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So, I've been trying to implement my first algorithm to predict the (sales/month) of a single product, I've been using linear regression since that was what were recommended to me. I'm using data from the past 42 months, being the first 34 months as training set, and the remaining 8 as validation.

I've been trying to use 4 features to start:

  • Month number(1~12)
  • Average price that the product was sold during that month
  • Number of devolutions previous month
  • Number of units sold previous month

Here are images with graphs comparing the Real Data x Predicted Data and a Error x number of elements graph:

Real Data x Trained Data Error x Number of trained elements

So far the results are not good at all (as shown in the images above), the algorithm can't even get the training set right. I tried to use higher degrees polynomials, and the regularization parameter, it seems to make it worse.

Then, I would like to know if there is a better approach for this problem, or what could I do to improve the performance.

Thanks a lot in advance!

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Based on the information given by you. I'm assuming you have performed multiple linear regression ie multiple features and one response feature to be predicted.

First, apply PCA on all of your features except the response variable you want to predict. In your case the four features you mentioned. Then transform it into a 2 component matrix using PCA. Once you are done with that plot the new Matrix you formed with the response features as a scatter plot.So effectively a 3D scatter plot.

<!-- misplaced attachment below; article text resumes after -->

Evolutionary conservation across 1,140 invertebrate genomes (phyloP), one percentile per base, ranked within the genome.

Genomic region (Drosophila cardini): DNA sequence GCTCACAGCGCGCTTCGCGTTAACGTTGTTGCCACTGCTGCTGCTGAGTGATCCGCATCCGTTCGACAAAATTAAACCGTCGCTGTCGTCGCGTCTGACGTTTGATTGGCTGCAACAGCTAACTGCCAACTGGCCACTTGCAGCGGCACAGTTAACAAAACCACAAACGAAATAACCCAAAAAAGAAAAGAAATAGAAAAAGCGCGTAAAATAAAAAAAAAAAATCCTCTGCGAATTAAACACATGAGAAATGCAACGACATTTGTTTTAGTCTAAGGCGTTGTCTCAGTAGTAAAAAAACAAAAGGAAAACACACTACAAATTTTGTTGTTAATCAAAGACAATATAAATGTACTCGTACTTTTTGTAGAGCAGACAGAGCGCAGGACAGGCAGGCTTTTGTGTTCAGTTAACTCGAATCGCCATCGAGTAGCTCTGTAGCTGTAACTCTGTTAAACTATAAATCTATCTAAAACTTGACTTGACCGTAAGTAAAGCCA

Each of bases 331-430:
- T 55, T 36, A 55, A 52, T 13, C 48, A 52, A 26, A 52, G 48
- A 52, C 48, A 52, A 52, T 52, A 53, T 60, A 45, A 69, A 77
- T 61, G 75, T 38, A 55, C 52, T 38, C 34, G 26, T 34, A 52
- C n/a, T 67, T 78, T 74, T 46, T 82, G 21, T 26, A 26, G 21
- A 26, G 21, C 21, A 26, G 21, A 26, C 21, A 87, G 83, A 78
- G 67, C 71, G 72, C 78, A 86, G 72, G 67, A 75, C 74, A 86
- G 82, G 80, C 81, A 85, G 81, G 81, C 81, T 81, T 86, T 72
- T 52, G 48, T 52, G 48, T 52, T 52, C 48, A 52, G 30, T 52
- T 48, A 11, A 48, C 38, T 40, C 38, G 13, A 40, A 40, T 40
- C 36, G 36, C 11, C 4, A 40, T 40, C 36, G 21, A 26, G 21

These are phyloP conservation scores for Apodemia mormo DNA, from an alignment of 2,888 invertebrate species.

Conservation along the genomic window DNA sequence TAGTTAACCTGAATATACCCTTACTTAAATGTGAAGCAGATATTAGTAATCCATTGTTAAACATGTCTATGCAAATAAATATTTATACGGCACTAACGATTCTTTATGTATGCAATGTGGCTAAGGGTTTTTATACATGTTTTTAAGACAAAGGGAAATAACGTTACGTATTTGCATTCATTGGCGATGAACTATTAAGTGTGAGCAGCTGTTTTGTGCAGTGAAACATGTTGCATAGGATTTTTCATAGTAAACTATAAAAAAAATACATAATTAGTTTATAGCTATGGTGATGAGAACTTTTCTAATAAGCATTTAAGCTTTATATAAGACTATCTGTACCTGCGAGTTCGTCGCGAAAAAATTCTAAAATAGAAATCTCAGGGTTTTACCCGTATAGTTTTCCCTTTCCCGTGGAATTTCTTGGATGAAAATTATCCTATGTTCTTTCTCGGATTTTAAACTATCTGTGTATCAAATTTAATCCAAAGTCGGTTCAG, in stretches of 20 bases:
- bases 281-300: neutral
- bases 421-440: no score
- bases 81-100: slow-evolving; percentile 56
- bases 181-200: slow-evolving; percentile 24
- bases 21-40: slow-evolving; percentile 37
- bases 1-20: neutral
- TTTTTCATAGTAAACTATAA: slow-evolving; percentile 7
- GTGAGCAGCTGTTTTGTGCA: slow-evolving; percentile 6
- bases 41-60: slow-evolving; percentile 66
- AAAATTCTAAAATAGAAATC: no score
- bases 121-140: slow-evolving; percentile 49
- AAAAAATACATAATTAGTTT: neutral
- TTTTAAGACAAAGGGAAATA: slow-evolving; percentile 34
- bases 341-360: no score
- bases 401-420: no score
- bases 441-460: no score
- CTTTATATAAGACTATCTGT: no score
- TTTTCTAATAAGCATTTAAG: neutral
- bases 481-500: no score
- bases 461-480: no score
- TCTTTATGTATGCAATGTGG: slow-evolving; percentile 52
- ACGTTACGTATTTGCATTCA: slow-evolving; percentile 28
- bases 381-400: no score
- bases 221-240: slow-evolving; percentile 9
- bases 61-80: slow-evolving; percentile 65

When you generate this scatter plot you will be able to visualize much better on which regression you have to use. You can decide for yourself if it is linear or not. Depending on how many outliers you are comfortable with.

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  • $\begingroup$ Sorry for the noob question, but after applying PCA it seems that most of the data follows the same plane, would the ideal regression model be indeed linear? $\endgroup$ – Lucas Mar 24 '17 at 16:00
  • $\begingroup$ Yes. If the scatter plot puts all the data points on a plane then it is linear. Linear = Line (1D). A line in 2D is a plane. Hence your data is linear. According to what you just said. $\endgroup$ – Rahul Aedula Mar 24 '17 at 16:04
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Based on the data seen in your graphs, according to me, this is a time series modelling problem and a model like ARIMA (Autoregressive Integrated Moving Model Average) would be a better fit.

Since you mentioned that you're starting (you've probably done a lot by now) here's a tutorial by Dr Jason Brownlee on implementing ARIMA on Python: ARIMA for time series forecasting with Python. This is for in sample prediction, where you want to predict values for which you already have to test the model.

For out of sample Prediction see: Time Series ARIMA model for forecasting with Python

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